In paper trading,you have absolutely nothing to lose,as you trade with relative ease and able to work using your normal senses as even if it goes wrong,its no different if it actually goes right

But when you've got your hard earned money on the line,i must tell you it's a whole new ball game,the pressure alone is intense.
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December 11, 2018, 06:26:47 PM
 #7

Both are different in nature as we know paper trading is much easier than real trading. Literally, paper trading has no risk and can be able to make many profits where real trading has a risk if we compare between them but there are a lot of things to learn in real trading as it is practical.
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December 11, 2018, 06:37:48 PM
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Let me ask you this:

Do you have a well defined system by which you trade? What I mean is do you have a system that eliminates any and all subjectivity from your decision making?

If you do, then the only thing you should pay close attention to is never to deviate from your system in real trading.

If you don't, you should concentrate on a strict set of rules that define your trading system during the paper trading sessions. Once you have the system set, measure your success rate on a large enough sample of trading. Only then should you switch to live trading, and the success rate should remain more or less the same.
deandree
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December 11, 2018, 06:51:17 PM
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In paper trading (either by hand or software) you usually assume that the price you see is the price you get. In real life, there is order book, which means price us usually worse than what you would assume. It's called slippage.
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December 11, 2018, 07:37:02 PM
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Let me ask you this:

Do you have a well defined system by which you trade? What I mean is do you have a system that eliminates any and all subjectivity from your decision making?

If you do, then the only thing you should pay close attention to is never to deviate from your system in real trading.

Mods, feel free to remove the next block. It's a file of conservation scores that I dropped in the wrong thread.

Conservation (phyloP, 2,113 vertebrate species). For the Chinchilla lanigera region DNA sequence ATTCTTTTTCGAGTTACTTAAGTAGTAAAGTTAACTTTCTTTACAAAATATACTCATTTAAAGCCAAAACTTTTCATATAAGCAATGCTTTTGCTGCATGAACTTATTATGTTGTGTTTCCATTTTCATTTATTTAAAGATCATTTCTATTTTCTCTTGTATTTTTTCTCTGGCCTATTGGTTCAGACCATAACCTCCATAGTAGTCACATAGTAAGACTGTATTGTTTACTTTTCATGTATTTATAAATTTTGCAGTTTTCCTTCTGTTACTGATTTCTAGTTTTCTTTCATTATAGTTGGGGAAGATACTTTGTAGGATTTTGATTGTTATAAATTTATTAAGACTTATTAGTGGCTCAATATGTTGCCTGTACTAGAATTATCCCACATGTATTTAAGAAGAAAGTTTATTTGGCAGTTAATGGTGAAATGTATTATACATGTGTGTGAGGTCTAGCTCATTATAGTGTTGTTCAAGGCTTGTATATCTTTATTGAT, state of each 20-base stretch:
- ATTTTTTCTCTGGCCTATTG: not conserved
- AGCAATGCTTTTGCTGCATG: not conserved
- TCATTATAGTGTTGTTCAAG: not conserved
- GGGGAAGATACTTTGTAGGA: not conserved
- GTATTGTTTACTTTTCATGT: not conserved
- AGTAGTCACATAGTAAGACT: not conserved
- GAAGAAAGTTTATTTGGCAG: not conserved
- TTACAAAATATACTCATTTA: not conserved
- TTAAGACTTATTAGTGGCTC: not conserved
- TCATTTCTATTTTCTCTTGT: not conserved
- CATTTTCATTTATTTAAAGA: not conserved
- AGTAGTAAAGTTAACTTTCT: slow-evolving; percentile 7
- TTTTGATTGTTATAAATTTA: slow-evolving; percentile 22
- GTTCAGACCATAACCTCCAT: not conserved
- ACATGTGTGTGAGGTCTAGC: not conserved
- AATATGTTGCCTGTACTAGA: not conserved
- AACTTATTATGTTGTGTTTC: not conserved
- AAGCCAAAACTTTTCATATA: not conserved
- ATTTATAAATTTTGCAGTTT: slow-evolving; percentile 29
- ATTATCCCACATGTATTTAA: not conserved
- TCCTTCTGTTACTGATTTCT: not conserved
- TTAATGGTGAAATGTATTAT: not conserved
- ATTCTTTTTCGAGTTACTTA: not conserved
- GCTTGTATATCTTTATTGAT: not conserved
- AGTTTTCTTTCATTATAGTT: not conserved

If you don't, you should concentrate on a strict set of rules that define your trading system during the paper trading sessions. Once you have the system set, measure your success rate on a large enough sample of trading. Only then should you switch to live trading, and the success rate should remain more or less the same.

This is very good advice, one of your biggest enemies in trading is emotion. It can be helpful in some situations but often it is going to prohibit you from making sound decisions. By having a clear methodology in place you can make sure that your emotions remain in check.

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exstasie
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December 12, 2018, 03:50:09 AM
 #11

Anyhow I haven't done any in a while and plan to start again in the new year and am practicing paper trading this last week
So far I am  10/10  however I know from experience this wont carry through with real trading. What do you feel is the sociological difference between paper trading and real trading. Do you feel you can predict movements better if its not real money or are more likely to jump into trades if its real cash and FOMO

There's two sides to this, psychological and technical. When you're paper trading, there's no pressure to FOMO or let your losses run since you've got no skin in the game. Paper trading also tends to inflate win/loss ratio and profits because it doesn't properly account for order book slippage, server lag and things like that.